Monday, July 18, 2011

On Thorin II Oakenshield The King Under the Mountain

There have been quite a few comments in the OSRsphere lately on the recently revealed image of Richard Armitage as Thorin II Oakenshield.  Many are quite upset about the depiction comparing him to a Klingon, and even Jon Travolta's character in Battlefield Earth.  In my personal opinion, I think Peter Jackson and co. did a fantastic job in bringing the world of Middle-earth and its characters to life on the screen, and I tend to believe that he will do the same for The Hobbit films.  I think our perception on how these dwarves are supposed to look is based in the Rankin/Bass cartoon generally, but I thought I'd do a bit of digging on the character of Thorin II since it's been quite a while since reading The Hobbit or the appendices of the Lord of the Rings.

Thorin II is described in The Hobbit as being very stern with a long beard and a cloak the color of sky blue.  Further information on Thorin II is detailed in Appendix A in Return of the King in the subject of Durin's Folk.  Thorin II was born in the Third Age in 2746.  After his family was driven from the Lonely Mountain by Smaug, they wandered around for a while in search of a new home.  They wandered the lands homeless for many years, and for a while settled in Dunland.  Thorin's grandfather, and King Under the Mountain when Smaug descended upon the Lonely Mountain, Thror, embarked on a quest to reclaim the realm of Moria.  In his attempt, Thror was slain by the orc king there.

In 2799, Thorin II fought in the Battle of Azanulbizar where he earned the name Oakenshield after having his shield shattered and using an oak branch in its place.  Eventually Thorin and his folk left Moria despite winning the war against the orcs, because of rumors that the balrog still lurked within the depths.  They settled in the Blue Mountains, and were somewhat prosperous for a time.  The exiled king, Thain (father of Thorin II) embarked on a quest to reclaim the Lonely Mountain, but never made it there.  He was captured by Sauron's agents and held captive in Dol Guldur.  It was at this time that Thain gave Gandalf the map of the Lonely Mountain, although the wizard held onto it for many years, not knowing who Thain's heir was.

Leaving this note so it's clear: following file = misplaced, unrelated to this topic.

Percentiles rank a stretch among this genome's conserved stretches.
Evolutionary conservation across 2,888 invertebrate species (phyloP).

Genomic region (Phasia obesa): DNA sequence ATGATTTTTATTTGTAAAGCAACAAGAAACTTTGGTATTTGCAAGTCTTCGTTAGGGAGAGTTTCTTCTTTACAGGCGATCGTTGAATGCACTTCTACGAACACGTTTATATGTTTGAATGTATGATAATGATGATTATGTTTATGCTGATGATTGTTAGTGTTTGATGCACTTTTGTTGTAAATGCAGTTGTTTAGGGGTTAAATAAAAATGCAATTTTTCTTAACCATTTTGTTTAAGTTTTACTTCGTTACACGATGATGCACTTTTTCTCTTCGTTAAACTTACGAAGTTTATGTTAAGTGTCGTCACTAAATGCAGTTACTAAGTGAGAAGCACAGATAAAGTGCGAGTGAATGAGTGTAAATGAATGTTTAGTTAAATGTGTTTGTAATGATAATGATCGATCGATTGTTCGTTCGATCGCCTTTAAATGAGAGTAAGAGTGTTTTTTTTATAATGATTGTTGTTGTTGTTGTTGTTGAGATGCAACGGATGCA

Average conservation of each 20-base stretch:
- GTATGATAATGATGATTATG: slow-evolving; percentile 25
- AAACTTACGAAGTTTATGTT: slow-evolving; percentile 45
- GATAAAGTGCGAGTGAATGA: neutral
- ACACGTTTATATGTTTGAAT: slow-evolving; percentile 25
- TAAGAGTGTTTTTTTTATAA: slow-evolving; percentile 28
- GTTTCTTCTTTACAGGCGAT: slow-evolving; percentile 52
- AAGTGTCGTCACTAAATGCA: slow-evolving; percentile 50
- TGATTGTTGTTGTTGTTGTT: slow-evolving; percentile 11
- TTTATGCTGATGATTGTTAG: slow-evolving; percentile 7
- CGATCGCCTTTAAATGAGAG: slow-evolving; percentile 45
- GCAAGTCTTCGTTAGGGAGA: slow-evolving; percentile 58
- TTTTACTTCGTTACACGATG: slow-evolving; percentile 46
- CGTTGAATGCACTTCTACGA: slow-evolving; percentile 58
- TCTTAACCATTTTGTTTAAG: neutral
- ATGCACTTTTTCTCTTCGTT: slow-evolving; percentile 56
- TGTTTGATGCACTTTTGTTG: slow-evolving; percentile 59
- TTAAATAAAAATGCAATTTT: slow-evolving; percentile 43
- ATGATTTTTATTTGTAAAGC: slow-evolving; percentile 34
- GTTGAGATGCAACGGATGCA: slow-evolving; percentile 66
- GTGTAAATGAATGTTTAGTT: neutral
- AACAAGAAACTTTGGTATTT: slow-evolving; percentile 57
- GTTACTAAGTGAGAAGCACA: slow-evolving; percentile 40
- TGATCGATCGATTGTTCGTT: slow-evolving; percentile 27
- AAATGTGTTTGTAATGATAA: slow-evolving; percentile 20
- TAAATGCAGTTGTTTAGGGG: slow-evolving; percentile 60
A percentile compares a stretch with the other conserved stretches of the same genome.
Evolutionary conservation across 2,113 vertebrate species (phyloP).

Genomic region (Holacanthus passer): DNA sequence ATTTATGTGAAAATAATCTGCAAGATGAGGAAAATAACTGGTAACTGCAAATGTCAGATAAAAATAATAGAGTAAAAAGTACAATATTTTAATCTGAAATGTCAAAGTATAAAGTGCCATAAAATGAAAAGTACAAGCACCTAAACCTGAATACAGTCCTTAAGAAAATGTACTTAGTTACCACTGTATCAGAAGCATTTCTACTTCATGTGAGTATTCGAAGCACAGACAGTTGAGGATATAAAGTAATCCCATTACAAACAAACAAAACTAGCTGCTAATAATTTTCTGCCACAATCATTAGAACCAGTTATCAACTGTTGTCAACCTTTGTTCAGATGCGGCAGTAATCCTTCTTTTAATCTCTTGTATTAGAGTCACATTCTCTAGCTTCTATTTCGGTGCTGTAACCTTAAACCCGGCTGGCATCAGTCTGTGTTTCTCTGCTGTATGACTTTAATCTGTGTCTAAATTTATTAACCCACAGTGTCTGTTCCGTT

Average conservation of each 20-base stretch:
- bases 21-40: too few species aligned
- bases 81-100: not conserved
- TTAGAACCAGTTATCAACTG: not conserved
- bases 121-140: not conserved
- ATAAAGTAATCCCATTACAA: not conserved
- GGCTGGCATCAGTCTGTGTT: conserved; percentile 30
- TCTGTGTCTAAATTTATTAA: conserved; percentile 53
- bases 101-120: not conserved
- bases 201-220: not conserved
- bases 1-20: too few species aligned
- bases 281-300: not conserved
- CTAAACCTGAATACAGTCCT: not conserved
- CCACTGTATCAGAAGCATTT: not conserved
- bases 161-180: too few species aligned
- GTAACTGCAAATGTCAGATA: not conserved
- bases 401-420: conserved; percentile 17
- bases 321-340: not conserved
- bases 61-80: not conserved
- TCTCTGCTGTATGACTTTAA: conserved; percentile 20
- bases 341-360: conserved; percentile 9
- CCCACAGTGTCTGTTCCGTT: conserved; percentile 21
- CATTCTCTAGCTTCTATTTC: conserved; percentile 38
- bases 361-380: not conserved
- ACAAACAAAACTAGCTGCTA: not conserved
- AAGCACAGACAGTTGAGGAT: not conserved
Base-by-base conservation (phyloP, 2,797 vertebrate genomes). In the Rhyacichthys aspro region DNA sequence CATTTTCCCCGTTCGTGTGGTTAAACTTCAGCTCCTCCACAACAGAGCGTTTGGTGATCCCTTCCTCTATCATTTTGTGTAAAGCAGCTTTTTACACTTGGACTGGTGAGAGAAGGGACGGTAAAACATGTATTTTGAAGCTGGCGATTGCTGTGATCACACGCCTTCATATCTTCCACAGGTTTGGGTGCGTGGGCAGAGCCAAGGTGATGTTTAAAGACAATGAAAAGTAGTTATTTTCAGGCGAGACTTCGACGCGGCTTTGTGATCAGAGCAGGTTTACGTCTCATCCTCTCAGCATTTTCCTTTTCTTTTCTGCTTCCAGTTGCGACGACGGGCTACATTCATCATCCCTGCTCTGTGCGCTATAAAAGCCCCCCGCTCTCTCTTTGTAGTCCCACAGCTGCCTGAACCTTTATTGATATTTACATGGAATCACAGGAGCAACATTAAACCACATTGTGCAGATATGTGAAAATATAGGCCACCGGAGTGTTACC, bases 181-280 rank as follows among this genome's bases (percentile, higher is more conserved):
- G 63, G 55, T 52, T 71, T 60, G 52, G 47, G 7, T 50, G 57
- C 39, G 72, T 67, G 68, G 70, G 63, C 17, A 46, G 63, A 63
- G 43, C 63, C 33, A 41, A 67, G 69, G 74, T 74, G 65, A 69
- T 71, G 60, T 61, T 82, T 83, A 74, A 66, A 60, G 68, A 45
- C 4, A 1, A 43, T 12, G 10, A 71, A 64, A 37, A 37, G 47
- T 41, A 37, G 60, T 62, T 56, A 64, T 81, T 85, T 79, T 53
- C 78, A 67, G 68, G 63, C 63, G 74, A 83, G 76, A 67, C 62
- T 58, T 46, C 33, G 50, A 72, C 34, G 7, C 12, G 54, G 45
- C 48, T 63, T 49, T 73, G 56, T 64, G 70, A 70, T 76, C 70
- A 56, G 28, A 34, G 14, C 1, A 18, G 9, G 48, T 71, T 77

Thorin II became king of the exiled dwarves and they prospered and grew in the Blue Mountains under his lead.  Eventually Thorin longed to return to the Lonely Mountain and reclaim what was his by rights.  In 2941 Thorin assembled his group to embark on the quest to reclaim the mountain, which eventually would include Bilbo Baggins.  That same year, after reclaiming the mountain thanks to the help of Bilbo, he perished in the Battle of the Five Armies, never truly getting to see the full glory of his kingdom restored.

In the time in which The Hobbit is set, the year is 2941 of the Third Age, putting Thorin II Oakenshield as 195 years old.  Certainly an aged and hardened dwarf.  In various depictions of the character by Alan Lee, Thorin II is shown to be an older dwarf with a long thick gray beard.  There are obvious differences in that description and the recently released image of Armitage as Thorin II.  His beard appears short and cropped and although he is certainly not a young looking character, he hardly resembles the aging appearance we are given by the previous depictions, as well as the general description we can gather based upon his age at the time of The Hobbit.

Perhaps this entry comes off a little "fanboyish" in nature, but Jackson's detail to the original source material, at least by appearance of the characters in the films, has stood up to the literary sources.  I find it strange that he would not invoke this same detail in his depiction of Thorin II, who is one of the most iconic characters in The Hobbit, and indeed in all of Middle-earth.  I can only fathom that these are perhaps simply early release stills and not the final version of the character that we'll see in the film.  I am still faithful that Jackson will do The Hobbit justice, but I, like many of my fellow bloggers, stand scratching my head at this depiction of the King Under the Mountain.